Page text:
Coleman's professional delivery of his patented "Whatchoo talkin' 'bout, Willis?" zinger and other one-liners sold the show like no other. Though Willis and Kimberly did their best to garner laughs, Coleman's shadow always loomed far above them (ironic, considering he never grew taller than five feet). Conrad Bain as Mr. Drummond had the thankless job of often providing the kids with sage advice ("Arnold, you should never put electrical wires on your brother's genitals, and let me tell you why"), while Charlotte Rae mugged for all she was worth as the lovable, motherly Mrs. Garrett (each eye roll made her $1,000 richer by my meager calculations).
Diff'rent Strokes gave America something to think about, if only in the most marginal of ways. The show championed the idea of races living together in harmony, and family having no color boundaries when it came to love. Somehow the show sneaked its way into our hearts, and has since become a staple in the rerun schedule and has made Arnold's catchphrase a national treasure (my favorite T-shirt slogan: "I'm what Willis was talkin' 'bout!"). This first season of Diff'rent Strokes is a take-it-or-leave-it deal—if you remember the show, watching this set is a real gas. Those who don't smile at Arnold's witty retorts have hearts of true solid granite.
As a bonus, the final episode gives us a glimpse into the prep school that Mrs. Garrett would take over in the spin-off The Facts of Life. And be honest: isn't that worth your hard earned moolah?
Each episode of Diff'rent Strokes is presented in its original aspect ratio of 1.33:1 full frame. I can't say I was all that impressed with these transfers. Then again, what do you expect from a show taped on video that's now over (gasp!) 25 years old? The colors often look muddled and dark while the blacks aren't half as sharp as one might hope. The good news is that Diff'rent Strokes looks exactly the way you remember it from when you were a kid—mediocre. Then again, would you really want it any other way?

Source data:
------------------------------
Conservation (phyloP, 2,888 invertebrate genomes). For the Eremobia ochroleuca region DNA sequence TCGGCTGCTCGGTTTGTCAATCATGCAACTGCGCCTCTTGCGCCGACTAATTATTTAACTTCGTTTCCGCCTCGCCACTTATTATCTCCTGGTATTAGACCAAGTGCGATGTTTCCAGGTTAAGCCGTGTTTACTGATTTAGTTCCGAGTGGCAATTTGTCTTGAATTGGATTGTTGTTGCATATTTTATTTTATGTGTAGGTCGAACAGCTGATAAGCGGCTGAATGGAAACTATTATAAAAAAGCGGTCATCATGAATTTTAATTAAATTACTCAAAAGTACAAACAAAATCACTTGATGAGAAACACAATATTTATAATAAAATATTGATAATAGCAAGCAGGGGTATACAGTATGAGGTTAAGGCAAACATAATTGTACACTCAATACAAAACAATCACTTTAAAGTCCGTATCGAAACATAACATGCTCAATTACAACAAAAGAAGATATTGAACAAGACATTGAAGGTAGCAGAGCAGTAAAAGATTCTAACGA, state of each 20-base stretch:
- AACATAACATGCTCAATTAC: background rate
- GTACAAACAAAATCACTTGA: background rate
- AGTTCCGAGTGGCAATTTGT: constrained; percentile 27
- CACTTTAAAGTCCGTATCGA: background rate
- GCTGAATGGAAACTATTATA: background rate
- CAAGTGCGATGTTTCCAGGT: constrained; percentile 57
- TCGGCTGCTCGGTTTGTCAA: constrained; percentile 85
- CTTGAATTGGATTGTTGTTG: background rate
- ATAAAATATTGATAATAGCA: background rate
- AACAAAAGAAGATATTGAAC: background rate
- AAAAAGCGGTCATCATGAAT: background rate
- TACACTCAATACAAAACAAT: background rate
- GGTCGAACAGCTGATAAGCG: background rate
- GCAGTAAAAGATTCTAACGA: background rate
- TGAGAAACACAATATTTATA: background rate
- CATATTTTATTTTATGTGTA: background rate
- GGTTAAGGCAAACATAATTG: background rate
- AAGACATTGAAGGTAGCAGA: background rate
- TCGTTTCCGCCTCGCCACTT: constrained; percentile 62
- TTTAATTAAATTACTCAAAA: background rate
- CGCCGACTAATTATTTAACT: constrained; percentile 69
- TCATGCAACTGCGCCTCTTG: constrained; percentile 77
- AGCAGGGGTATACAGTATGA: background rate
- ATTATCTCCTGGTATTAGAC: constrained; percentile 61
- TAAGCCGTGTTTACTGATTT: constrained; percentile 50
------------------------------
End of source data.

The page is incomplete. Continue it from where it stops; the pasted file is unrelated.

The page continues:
The soundtracks are presented in what appear to be Dolby Digital 1.0 Mono. Much like the video presentations, these sound mixes leave much to be desired. The canned audience laughter often overpowers the rest of the sound mix, though the dialogue, music (oh, that Alan Thicke-penned theme song…such ecstasy!), and sound effects are all well heard. Alas, there are no subtitles or alternate soundtracks available on any of the three DVDs in this set.
A few extras have been included on this set, which is more than most TV sets. The best is a nearly half-hour long featurette titled "A Look Back At Diff'rent Strokes," which includes interviews with writer Fred Rubin, actor Conrad Bain, Charlotte Rae, Todd Bridges, and others. The featurette is a nice peek into the show's history, though the exclusion of Gary Coleman (who must have declined any participation) is a real disappointment. This is somewhat rectified by the "Whatchoo Talkin' Bout?" featurette that focuses through interviews and clips on Coleman's apparent genius (everyone thinks he was a comic god during the show's production). Also included are some humorous and insightful commentaries on various episodes by writer Fred Rubin.
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Scales of Justice
• "A Look Back at Diff'rent Strokes" Featurette